Texas Real Estate Blog

Leasing To A Franchise? | May 2, 2011


Clearly, franchises (especially nationally recognized ones) can be a huge asset to any development due to their ability to generate traffic, visibility and, hopefully, juicy percentage rents. However, if you have ever had the opportunity to work on a lease or development agreement with a franchisee or franchisor of a national powerhouse, you quickly realize that there are numerous issues (other than leverage) which are unique to this type of business and, if addressed correctly, will prove to be a benefit to both the landlord and tenant over the long haul. I think the most complex issue I ever addressed  was the unfortunate demise of the franchisee. This gets really ugly especially when the franchise is a good one with a stellar reputation but failed primarily due to the incompetency of the franchisee. The last thing the franchisor wants is a very visible and public closing which could be a publicity nightmare. I represented the developer in that case and fortunately I was lucky enough to have astute parties involved so, while it took some time to get a new franchisee on board, both the developer and the franchisor absorbed some of the costs to resolve the matter. They both took a long-term approach to the viability of the project and it worked out well. This is not always the case, so both parties need to address, at the outset, as many contingencies as possible to assure a favorable outcome. This articleSP-#3389981-v1-Leasing_to_Franchisees discusses several issues of importance to franchisees, franchisors and landlords. Surprisingly, it’s a short list, but an important one.

Speaking of franchisees—Normally a franchisee is an entrepreneur recently AWOL from the corporate rat race to seek his/her fortune in the “easy money” of the franchise world.  However, those of us who swim with this energetic and creative crowd, know all too well of the many pitfalls which often trap the unwary small business owner. As such, I share this great piece which I found this morning while scanning the news wires for all of the fantastic dirt on slime ball Bin Laden’s demise http://www.businessinsider.com/five-legal-traps-every-entrepreneur-should-avoid-2011-5?utm_source=feedburner&utm_medium=feed&utm_campaign=Feed%3A+businessinsider+%28Business+Insider%29&utm_content=Google+Reader This is just a few of the many, many issues that must be resolved by a founder of a business, but I love the practical, common sense approach.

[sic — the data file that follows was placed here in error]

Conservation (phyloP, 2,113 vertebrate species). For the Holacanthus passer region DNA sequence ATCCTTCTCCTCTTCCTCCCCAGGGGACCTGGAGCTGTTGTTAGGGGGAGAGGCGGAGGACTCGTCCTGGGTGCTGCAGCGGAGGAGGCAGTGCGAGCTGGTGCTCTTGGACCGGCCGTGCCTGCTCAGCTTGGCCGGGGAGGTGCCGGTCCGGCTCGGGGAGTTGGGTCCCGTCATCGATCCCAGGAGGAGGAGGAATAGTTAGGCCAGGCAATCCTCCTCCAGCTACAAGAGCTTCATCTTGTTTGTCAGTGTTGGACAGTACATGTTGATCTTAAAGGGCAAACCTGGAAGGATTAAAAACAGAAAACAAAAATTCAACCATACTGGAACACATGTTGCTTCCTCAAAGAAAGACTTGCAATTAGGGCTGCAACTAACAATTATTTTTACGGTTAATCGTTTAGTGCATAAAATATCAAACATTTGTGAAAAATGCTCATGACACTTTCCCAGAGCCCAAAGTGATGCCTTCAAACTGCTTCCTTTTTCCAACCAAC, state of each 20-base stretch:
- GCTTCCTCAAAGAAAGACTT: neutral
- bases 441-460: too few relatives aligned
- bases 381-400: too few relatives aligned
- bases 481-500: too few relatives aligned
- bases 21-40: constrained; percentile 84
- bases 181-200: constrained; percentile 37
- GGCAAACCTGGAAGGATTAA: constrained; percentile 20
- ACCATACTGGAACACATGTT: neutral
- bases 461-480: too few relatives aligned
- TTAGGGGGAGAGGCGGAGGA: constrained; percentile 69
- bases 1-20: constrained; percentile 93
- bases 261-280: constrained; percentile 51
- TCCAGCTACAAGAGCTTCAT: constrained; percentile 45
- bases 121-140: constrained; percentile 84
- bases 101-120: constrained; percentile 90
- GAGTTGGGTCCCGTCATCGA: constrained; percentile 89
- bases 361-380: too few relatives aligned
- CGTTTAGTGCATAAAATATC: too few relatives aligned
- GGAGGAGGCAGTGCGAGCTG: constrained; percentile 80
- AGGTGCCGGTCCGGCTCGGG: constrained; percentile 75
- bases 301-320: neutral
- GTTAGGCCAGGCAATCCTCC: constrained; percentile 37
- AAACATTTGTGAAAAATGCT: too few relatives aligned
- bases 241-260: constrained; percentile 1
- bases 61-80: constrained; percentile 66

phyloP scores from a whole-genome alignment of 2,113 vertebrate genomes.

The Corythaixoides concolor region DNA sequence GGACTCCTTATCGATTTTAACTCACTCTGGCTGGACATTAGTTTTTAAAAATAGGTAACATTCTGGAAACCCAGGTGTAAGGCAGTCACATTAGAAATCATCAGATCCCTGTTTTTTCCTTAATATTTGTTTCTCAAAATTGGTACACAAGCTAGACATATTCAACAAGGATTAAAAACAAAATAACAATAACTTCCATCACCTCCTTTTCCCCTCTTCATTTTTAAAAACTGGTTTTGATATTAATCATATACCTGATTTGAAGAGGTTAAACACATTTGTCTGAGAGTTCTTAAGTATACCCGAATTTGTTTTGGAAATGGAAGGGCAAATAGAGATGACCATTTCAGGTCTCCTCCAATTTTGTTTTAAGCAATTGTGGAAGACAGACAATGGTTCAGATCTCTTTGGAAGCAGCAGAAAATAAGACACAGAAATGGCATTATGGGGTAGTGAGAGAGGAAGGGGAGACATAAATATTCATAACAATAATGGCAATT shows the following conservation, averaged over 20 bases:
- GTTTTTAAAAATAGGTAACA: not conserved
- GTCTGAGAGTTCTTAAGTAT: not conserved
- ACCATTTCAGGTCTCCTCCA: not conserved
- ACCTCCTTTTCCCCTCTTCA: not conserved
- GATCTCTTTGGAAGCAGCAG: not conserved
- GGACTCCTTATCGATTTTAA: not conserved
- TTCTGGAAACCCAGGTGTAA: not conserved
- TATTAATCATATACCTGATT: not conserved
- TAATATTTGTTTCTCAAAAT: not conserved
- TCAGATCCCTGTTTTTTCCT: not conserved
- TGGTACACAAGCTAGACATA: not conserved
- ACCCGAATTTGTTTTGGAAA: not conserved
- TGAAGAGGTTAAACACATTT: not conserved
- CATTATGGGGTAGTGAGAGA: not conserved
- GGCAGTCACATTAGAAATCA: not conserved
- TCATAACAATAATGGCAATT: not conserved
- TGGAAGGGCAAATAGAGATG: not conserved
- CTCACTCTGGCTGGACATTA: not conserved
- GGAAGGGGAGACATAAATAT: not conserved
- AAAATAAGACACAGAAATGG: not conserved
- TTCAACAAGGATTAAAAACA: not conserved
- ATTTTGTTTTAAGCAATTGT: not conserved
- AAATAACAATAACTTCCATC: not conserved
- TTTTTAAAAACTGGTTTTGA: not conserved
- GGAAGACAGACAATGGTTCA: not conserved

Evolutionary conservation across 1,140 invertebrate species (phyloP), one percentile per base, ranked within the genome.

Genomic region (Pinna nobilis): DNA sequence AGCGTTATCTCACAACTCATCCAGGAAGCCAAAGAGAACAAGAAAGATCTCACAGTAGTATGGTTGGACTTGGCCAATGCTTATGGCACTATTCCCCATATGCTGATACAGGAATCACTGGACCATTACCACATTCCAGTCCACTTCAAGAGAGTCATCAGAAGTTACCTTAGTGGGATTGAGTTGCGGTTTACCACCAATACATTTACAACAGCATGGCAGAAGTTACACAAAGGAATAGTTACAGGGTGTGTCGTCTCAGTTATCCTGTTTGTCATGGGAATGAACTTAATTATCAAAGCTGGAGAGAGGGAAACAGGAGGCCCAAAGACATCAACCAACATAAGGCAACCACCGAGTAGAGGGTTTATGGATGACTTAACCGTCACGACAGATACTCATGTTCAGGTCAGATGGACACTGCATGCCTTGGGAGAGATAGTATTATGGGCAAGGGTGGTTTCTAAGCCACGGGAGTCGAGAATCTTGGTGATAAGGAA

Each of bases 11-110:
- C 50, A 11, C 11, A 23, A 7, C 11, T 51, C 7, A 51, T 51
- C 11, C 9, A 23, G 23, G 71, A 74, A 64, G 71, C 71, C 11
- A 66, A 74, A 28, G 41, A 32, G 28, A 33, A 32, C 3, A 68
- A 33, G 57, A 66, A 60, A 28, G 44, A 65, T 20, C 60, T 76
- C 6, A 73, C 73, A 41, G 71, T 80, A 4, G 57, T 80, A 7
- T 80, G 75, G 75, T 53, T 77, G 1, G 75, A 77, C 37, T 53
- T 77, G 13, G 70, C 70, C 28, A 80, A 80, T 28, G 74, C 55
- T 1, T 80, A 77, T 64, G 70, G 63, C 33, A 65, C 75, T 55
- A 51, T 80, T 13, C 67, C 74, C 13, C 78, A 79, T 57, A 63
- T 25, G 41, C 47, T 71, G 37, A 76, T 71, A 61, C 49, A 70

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2 Comments »

  1. Hi Steve.
    Great post about franchisee leasing issues. In my representation of franchisees negotiating leases in Florida, I have found many of the same issues. I have also sometimes been faced with landlords who at first fail to recognize the difference between the franchisor and the franchisee – they may think they are dealing with a large public company when in fact their tenant is a single purpose LLC

    Thanks for writing this — publishing my own blog, I know the costs in time and money involved, and I just wanted to leave a comment here, letting you know that your blog, as well as this post, are appreciated!

    – Rosa Eckstein Schechter, Esq.
    http://www.floridacommercialnews.com/ on the LexBlog network

    Comment by Rosa Schechter — May 3, 2011 @ 2:51 PM

  2. Steve- Hello fellow Baylor Bear! Thanks for being pragmatic about franchisees in your post. I’m a retail broker in Denver, specializing in franchise-representation. Landlords have varying reactions to franchisees, because after all they’re not corporate gaurantees.. The branding is definitely better than mom and pop, and I believe it boils down to minimum required liquidity and quality training provided by franchisor. For example, Culver’s (a client of mine) requires $400k-$750k liquidity and 16 weeks of training!!! Another indication of a good franchise is when the franchisee goes under, the franchisor purchases the location as a corporate store. Will you be at ICSC? Please check out my blog too: http://www.retailleaseonlife.com

    Cheers!

    Comment by Whitney Hake — May 5, 2011 @ 2:10 PM


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    Steve Watten


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